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Assume $\kappa > \omega$ is a cardinal of uncountable cofinality and $S$ is a stationary set in $\kappa$. If $\alpha < \kappa$ is a successor ordinal then the set $S+\alpha=\{\sigma+\alpha : \sigma \in S\}$ is not stationary in $\kappa$ because it does not intersect the subset of limit ordinals in $\kappa$ (which is club in $\kappa$). Is $S + \alpha$ stationary in $\kappa$ if $\alpha < \kappa$ is a limit ordinal? What about the set $\{\sigma + \sigma : \sigma \in S\}$?

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You should make it that $\operatorname{cf}(\kappa)>\omega$, otherwise there are clubs without any limit points as well. –  Asaf Karagila Jun 21 '11 at 18:17
    
I also believe that this needs to be modified that $\operatorname{cf}(\alpha)<\operatorname{cf}(\kappa)$ in this case. I will address both these cases in my answer (granted I will have one... feel free to change your question in the meantime). –  Asaf Karagila Jun 21 '11 at 18:30
    
@Asaf Karagila: Indeed, if we don't assume that $\kappa$ is of uncountable cofinality, then the limit ordinals might not be club in $\kappa$. Then $S+\alpha$ might be stationary even though $\alpha$ is a successor. I added the assumption on uncountable cofinality of $\kappa$. –  LostInMath Jun 21 '11 at 18:39
    
I believe that you can cook something for $\alpha>\operatorname{cf}(\kappa)$ so it doesn't work (e.g. take $C$ a club of limit ordinals of minimal order type and $\alpha>\operatorname{cf}(\kappa)$ we might be able to cook some stationary set meeting $C$ and $C$ has no point with cofinality same as $\alpha$) –  Asaf Karagila Jun 21 '11 at 18:45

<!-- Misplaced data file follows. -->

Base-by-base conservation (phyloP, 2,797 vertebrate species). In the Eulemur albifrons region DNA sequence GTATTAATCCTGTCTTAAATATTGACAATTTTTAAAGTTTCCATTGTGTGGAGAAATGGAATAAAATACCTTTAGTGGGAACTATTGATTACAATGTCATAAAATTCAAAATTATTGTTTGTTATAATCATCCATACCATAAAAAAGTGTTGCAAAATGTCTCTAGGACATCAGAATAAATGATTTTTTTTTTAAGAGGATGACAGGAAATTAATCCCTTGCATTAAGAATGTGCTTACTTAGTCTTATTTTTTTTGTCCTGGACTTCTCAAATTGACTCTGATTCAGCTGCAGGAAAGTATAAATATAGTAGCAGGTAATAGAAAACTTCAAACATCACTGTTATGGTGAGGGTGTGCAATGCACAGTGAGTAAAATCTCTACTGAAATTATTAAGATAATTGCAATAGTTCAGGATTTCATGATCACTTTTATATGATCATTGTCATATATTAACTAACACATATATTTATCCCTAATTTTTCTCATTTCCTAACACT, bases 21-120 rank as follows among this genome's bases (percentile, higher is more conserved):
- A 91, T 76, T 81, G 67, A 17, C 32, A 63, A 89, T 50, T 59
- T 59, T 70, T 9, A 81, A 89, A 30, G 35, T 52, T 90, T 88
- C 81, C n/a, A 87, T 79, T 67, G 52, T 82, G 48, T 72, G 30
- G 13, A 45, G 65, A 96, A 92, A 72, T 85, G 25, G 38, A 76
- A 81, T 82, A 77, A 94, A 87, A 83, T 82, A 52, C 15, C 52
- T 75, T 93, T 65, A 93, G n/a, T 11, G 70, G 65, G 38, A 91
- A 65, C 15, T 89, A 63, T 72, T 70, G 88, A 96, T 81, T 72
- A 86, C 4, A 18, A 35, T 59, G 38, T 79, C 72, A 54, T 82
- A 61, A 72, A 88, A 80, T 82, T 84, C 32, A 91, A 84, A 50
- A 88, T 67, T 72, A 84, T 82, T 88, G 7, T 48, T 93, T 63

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If I recall correctly, the set of limits of limits is a club. Then if $\alpha=\omega,\ S+\alpha$ does not intersect this club. –  Ross Millikan Jun 21 '11 at 18:50
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up vote 5 down vote accepted

If $\kappa$ is regular and uncountable, then no set of the form $S = A + \alpha$ can be stationary (for any $A \subseteq \kappa$ and $\alpha \in \kappa$) by Fodor's lemma. The function which sends each $\beta \in S$ to the least $\gamma$ such that $\gamma + \alpha = \beta$ is regressive.

A similar argument shows that no set of the form $\{\alpha + \alpha : \alpha \in A\}$ is stationary (again, for regular $\kappa$).

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Thank you for the answer. I think the same argument works also in the case $\kappa$ is singular. In that case, assuming $f:S \to \kappa$ is a regressive function from a stationary set $S$, Fodor's lemma guarantees a stationary set $f^{-1}[0,\gamma)$ for some ordinal $\gamma < \kappa$. And if we take your function $f$, then the sets $f^{-1}[0,\gamma)$ are clearly bounded by $\gamma+\alpha$, thus nonstationary. –  LostInMath Jun 21 '11 at 21:25
    
You have to work a little harder than that, since regularity of $\kappa$ is part of the hypothesis of Fodor's lemma. –  Brian M. Scott Jun 22 '11 at 20:45
    
@Brian M. Scott: It's true that in most formulations of Fodor's lemma the regularity of $\kappa$ is assumed. However, the following proposition is also true: if $\alpha$ is a limit ordinal with uncountable cofinality and $f: S \to \alpha$ is a regressive function from a stationary set $S \subset \alpha$, then the set $f^{-1}[0,\beta)$ is stationary in $\alpha$ for some $\beta < \alpha$. –  LostInMath Jun 23 '11 at 11:35
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